Rogers & Hardin attorneys Richard Sinkfield, Phillip McKinney, Catherine Bennett and Tim Fitzmaurice have obtained a significant appellate victory for Atlanta Public Schools and Fulton County Schools in a lawsuit brought by the City of Atlanta challenging the validity of a 1950 local constitutional amendment to the Georgia Constitution.
The local constitutional amendment that was challenged by Atlanta provides that if unincorporated territory in Fulton County is annexed, the annexed territory and school property becomes part of APS. Atlanta asserted that the local constitutional amendment was invalid because the statute that prevented the amendment from being repealed by operation of law in 1987 impermissibly amended the local constitutional amendment and also violated the Georgia Constitution’s notice and distinct description requirements.
In late 2015, the Fulton County Superior Court upheld the constitutionality of the statute, affirmed the validity of the challenged local constitutional amendment, and dismissed the City of Atlanta’s lawsuit.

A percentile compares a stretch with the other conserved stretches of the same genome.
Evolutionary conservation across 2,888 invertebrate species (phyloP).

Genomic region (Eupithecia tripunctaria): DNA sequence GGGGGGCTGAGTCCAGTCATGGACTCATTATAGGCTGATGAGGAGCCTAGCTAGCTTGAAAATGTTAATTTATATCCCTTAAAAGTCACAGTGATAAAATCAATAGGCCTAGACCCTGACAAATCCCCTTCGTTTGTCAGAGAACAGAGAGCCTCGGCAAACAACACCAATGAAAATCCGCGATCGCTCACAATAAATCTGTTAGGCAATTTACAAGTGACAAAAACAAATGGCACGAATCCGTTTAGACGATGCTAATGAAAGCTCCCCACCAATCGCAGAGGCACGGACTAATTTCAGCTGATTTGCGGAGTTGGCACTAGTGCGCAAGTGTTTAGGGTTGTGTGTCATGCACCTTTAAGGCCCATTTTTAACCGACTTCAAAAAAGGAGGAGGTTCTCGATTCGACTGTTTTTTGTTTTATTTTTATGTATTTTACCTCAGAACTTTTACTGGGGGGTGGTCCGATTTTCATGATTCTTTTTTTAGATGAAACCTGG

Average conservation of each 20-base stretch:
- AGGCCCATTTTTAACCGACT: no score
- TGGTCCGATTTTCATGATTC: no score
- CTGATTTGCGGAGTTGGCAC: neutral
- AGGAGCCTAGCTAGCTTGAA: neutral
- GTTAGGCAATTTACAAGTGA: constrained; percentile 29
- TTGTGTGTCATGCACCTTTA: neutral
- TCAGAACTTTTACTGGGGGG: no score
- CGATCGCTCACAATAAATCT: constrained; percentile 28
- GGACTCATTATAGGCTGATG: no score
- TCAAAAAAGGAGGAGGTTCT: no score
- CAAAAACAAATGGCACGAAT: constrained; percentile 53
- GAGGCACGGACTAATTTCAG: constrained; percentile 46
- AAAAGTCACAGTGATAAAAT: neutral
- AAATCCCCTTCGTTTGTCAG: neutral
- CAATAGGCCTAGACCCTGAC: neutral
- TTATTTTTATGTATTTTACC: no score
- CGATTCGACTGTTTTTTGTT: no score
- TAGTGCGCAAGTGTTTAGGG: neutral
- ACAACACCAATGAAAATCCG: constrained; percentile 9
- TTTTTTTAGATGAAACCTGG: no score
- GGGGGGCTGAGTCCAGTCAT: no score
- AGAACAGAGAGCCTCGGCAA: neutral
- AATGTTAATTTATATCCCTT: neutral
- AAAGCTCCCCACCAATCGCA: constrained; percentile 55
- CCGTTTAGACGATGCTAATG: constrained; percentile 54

The City appealed the Superior Court’s decision to the Georgia Supreme Court, and, adopting an argument presented to the court by the Rogers & Hardin team, the Supreme Court held that “the trial court should have dismissed this action at the time that it was filed” because the City’s lawsuit did not present an actual, justiciable controversy.
The effect of the Georgia Supreme Court’s decision is that the 1950 local constitutional amendment remains in full force and effect as part of the Georgia Constitution.
A copy of the Georgia Supreme Court’s decision can be found here